"Redbone came on and they were all dressed like Natives. I mean, that was just mind-blowing," Salas recalls. "But at the same time, you'd see people dressed like that, you know, on Halloween. So I don't know, are they real Indians? It's like that. But they sure look cool."

The pompadour years

Redbone's founders had always cultivated a striking look, though the decision to showcase their Native culture onstage took time.

Brothers Pat and Lolly Vasquez grew up in Fresno, Calif. According to Pat's memoir, their mother was Shoshone, while their father had both Mexican and Native roots including Yaqui, Papago and Navajo. Their maternal grandfather was a musician from Texarkana who played Cajun and Mariachi music, and who taught Pat and Lolly to play guitar. When the brothers started playing as a duo, Pat switched to bass.

In the late 1950s, the two started playing gigs in and around Los Angeles, from sock hops to family picnics. After a music industry veteran recommended they change their surname to appeal to white talent bookers, they put a spin on their stepfather's name, De La Vega, rebranding as Pat & Lolly Vegas. Their stage style in this era was suits and slicked-back pompadours: "We used to get our hair done and all this stuff. We had a real straight look," remembers Pat Vegas, who, at 83, is the last surviving original member of Redbone. (Lollydied in 2010.)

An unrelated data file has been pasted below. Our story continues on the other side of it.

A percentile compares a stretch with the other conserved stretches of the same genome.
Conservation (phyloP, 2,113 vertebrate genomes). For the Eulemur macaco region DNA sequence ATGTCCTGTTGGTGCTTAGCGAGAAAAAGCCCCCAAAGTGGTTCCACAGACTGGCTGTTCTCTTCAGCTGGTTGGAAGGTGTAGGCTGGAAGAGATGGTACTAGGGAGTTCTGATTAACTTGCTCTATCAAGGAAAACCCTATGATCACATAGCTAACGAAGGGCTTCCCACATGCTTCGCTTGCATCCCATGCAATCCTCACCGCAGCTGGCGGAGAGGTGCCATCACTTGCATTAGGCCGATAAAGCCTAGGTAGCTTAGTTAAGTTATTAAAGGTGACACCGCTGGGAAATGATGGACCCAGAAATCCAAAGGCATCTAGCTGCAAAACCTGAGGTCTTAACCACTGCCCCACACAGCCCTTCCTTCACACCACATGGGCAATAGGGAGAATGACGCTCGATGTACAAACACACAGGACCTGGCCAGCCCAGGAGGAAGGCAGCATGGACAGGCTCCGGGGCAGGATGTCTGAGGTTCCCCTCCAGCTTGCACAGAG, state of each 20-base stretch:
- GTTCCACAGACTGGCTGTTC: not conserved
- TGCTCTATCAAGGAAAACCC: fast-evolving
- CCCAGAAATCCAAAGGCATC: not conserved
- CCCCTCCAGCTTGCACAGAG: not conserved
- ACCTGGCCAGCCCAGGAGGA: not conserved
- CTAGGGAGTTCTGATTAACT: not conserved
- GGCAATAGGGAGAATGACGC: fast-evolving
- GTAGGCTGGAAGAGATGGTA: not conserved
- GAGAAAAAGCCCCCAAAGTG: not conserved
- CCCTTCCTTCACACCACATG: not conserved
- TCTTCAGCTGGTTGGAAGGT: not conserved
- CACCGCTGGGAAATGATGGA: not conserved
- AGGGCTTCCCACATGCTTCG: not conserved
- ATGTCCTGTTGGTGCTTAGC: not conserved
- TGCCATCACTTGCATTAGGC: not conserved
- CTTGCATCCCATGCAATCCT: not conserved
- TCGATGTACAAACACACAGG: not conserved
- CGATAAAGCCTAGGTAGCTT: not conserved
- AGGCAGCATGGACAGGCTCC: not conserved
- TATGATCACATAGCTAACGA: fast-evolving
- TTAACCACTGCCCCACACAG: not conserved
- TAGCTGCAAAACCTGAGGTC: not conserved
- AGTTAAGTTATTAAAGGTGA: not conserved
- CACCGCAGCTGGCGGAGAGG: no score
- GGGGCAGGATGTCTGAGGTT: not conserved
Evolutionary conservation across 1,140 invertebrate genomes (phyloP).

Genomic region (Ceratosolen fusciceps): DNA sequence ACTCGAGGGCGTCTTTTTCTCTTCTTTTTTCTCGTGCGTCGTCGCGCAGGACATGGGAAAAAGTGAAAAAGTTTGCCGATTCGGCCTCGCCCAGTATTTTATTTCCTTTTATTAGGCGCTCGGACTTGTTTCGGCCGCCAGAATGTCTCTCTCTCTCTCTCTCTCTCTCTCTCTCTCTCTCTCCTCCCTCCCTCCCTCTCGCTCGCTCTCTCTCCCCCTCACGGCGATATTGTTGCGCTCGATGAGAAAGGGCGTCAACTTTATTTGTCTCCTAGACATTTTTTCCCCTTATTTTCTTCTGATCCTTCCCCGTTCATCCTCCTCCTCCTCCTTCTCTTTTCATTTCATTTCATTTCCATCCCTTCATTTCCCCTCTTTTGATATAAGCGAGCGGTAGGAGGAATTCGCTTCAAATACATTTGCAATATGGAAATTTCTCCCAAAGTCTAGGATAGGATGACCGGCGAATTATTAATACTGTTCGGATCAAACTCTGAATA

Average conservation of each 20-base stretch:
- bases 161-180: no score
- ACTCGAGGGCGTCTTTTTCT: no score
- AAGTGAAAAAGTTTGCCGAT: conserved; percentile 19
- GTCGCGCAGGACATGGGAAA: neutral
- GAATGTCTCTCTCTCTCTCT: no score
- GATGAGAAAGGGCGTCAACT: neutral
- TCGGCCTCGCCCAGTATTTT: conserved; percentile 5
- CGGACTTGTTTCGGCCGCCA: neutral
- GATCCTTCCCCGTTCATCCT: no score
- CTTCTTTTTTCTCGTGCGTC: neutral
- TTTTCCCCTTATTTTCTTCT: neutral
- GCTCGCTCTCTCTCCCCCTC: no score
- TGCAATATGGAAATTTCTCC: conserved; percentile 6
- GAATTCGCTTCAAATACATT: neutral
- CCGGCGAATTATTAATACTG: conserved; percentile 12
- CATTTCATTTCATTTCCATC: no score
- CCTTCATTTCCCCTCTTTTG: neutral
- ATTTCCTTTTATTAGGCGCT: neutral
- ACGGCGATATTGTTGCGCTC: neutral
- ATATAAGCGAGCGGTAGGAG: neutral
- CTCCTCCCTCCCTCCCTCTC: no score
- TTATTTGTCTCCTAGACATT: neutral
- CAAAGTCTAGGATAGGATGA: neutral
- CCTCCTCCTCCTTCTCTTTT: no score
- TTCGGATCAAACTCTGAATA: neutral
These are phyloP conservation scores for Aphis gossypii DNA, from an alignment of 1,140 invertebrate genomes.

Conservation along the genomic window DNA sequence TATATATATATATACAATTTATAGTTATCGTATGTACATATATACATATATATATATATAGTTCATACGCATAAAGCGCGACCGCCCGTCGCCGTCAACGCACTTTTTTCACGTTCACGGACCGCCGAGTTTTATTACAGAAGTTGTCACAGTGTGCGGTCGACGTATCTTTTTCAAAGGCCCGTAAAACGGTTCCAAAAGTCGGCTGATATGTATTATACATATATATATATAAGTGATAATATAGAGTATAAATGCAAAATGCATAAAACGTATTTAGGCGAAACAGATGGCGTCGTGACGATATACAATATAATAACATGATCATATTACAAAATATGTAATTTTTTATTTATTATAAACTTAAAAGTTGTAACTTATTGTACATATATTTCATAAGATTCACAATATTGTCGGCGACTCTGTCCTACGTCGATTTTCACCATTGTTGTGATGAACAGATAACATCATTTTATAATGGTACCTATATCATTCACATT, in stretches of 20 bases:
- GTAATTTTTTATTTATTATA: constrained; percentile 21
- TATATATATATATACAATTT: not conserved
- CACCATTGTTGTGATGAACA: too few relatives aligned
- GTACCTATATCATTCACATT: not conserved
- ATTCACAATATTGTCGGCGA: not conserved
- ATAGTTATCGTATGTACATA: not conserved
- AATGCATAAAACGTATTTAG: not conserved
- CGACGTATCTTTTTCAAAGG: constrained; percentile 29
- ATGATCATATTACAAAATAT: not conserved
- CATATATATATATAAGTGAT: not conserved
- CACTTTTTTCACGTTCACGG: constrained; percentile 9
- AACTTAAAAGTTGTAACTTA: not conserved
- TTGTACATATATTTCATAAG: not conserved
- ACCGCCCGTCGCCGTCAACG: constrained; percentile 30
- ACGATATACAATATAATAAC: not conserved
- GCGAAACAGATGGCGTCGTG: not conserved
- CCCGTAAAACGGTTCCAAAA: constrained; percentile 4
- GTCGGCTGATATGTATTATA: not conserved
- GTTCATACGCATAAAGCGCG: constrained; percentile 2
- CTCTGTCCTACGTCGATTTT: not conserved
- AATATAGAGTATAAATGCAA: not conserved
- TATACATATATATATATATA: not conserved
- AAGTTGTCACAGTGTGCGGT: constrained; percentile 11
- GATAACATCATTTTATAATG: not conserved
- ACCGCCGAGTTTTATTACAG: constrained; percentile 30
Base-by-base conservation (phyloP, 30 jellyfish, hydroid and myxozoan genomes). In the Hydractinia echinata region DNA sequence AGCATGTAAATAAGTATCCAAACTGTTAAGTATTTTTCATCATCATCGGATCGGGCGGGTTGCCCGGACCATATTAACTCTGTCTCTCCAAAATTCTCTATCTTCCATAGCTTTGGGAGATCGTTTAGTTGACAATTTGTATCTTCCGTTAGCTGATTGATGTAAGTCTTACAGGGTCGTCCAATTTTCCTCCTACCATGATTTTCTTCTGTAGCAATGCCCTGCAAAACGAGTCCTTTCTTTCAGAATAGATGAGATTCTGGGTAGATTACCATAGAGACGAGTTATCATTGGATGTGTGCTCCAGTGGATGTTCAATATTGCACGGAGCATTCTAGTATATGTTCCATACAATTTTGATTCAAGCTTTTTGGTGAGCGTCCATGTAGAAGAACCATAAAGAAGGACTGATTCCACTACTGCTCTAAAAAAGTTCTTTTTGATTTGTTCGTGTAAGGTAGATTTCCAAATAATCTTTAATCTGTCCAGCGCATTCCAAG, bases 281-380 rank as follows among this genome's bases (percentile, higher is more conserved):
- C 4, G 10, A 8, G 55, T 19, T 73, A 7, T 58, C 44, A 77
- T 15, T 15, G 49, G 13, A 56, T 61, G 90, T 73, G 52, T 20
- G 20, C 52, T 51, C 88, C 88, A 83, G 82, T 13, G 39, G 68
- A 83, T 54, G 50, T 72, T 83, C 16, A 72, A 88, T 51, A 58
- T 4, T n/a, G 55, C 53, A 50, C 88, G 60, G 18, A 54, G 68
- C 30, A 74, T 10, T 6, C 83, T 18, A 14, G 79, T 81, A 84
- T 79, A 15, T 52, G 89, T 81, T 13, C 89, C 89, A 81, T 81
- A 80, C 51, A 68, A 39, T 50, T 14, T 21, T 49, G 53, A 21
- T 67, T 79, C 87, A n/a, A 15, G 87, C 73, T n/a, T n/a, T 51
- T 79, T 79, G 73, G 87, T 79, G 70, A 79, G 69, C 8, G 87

In addition to the club gigs, the Vegas brothers were session musicians and songwriters. They appeared in the 1967 beach comedy It's a Bikini World, and teamed up with other musicians to record surf music under the nameThe Avantis.